containing every grace of public speaking. QuirYet health three ages lengthens out his span, tilian declares, that a careful imitation of MeAnd grandsons hail the vigorous old man. nander only will satisfy all the rules he has laid Let others vainly sail from shore to shore, down in his institutions. It is in Menander that Their joys are fewer, and their labours more. he would have his orator search for a copiousness

of invention, for a happy elegance of expression, 1 An Egyptian plant, growing in the marshy and especially for an universal genius, able to places near the banks of the Nile, on the leaves accommodate itself naturally to all

persons, of which the antients used to write

things, and affections,




His wonderful talent at expressing nature, in every condition, and under every circumstance

THE MISERIES OP OLD-AGE.' of life, bas always inade the noblest part of his

Him, Parmeno, I deem the happiest man, char.cter, which gave occasion to Aristophanes Who having once survey'd great Nature's plan, the grammarian to ask this genteel question ;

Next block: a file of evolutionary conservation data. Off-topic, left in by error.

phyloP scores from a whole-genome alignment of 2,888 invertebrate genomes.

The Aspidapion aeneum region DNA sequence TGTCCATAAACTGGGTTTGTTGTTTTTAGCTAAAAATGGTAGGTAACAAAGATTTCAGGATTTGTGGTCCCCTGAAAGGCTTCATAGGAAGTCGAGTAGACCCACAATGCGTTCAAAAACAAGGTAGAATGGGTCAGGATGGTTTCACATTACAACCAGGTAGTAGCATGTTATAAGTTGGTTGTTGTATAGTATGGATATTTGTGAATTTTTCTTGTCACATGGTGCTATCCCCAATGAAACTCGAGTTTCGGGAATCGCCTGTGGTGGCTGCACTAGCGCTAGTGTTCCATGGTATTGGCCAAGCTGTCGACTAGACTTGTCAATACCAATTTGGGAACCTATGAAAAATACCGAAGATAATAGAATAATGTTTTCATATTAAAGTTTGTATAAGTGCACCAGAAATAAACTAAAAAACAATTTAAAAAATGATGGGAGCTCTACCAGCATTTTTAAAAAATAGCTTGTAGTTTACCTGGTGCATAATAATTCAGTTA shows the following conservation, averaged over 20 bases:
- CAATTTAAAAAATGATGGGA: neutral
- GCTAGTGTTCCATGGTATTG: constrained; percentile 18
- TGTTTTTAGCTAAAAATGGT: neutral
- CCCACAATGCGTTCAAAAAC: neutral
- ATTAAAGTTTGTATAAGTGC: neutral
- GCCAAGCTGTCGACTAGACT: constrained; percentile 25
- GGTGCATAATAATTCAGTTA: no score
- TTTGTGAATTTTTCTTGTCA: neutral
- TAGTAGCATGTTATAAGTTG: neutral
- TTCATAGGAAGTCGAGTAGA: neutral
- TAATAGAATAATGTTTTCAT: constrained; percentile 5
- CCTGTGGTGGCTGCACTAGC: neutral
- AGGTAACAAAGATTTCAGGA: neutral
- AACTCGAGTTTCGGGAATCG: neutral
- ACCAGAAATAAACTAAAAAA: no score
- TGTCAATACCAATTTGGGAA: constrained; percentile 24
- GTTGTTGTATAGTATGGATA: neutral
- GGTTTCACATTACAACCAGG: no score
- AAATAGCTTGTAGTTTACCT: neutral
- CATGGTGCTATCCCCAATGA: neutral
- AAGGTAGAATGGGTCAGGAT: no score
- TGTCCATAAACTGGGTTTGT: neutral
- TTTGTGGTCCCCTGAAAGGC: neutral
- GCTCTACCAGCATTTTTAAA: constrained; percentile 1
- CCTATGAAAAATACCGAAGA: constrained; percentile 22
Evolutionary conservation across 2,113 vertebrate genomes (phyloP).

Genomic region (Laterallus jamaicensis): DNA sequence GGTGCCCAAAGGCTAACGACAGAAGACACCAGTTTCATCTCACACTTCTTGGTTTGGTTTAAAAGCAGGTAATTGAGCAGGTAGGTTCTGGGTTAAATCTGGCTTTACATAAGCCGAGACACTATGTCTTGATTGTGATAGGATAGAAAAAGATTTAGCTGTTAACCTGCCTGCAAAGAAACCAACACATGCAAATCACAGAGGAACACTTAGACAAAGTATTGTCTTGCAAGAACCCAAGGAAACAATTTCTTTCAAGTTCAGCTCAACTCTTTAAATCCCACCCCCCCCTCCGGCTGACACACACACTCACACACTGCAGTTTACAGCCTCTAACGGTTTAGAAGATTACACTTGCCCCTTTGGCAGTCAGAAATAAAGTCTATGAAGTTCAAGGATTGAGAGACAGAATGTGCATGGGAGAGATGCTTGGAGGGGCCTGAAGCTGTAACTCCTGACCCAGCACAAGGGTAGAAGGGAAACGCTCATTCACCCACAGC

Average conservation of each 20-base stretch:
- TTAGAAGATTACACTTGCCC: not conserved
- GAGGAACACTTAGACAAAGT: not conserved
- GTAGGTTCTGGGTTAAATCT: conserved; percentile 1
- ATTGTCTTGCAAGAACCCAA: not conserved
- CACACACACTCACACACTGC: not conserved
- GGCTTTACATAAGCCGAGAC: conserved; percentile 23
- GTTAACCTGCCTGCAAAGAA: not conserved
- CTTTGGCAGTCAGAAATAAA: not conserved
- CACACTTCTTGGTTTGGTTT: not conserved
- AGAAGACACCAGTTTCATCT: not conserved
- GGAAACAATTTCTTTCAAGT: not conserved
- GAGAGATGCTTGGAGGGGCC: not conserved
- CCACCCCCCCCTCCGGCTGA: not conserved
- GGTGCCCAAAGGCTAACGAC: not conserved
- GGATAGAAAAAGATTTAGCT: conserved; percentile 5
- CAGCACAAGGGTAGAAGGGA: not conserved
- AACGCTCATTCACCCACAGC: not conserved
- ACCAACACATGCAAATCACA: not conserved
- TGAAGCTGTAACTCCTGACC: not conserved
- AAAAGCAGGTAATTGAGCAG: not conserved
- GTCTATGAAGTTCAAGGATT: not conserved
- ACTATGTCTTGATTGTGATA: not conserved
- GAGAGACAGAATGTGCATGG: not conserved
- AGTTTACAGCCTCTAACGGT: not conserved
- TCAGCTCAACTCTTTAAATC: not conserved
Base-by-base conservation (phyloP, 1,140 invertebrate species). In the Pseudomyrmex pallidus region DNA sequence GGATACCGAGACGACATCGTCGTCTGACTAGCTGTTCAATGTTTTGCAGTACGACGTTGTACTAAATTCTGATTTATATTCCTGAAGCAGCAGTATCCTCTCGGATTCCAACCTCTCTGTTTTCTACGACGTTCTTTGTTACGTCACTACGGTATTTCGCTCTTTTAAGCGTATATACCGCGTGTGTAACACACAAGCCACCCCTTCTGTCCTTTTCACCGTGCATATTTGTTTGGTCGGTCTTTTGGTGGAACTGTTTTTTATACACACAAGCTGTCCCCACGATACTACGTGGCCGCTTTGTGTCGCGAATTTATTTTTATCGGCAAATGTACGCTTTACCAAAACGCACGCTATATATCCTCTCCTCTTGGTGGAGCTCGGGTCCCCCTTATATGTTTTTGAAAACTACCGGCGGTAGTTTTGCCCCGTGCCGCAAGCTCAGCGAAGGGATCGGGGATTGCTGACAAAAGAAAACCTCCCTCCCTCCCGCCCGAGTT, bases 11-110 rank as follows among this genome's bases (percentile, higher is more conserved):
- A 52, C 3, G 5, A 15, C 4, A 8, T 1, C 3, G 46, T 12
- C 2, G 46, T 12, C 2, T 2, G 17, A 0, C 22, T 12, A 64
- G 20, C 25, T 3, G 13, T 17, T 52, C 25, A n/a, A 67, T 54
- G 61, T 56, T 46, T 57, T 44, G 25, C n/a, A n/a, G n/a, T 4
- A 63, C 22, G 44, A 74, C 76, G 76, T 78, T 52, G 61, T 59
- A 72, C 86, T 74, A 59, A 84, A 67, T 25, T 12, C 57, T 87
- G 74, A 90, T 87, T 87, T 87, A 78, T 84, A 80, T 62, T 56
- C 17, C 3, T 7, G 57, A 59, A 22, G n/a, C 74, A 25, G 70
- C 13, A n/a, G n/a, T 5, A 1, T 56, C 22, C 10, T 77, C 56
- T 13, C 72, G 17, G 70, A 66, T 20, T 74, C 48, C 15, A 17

This beauteous system, this stupendous frame, Ω Μ ενανδρε, και Βιε, Ποτερος αρ υμων ποτερον

Soon to that place retires frum whence he came. Bei dipungato ? O Menander and Nature, whicli of This common Sun,the stars, the streansthat flow, you have imitated the other? Julius Casar has The clouds that darkin, and the fires that glow; left us the noblest, as well as the justest praise of

These shall be always present to thy view, Menander's works, when addressing himself in a

Whether thou liv’st an bundred years, or few; compliment to Tertpce, he calls him, Dimidiate And nobler works, or wrought with better skill, Menander, Haif-Menander. He died in the None ever yet beheld, or ever will. third year of the 122nd Olympiad, 292 years be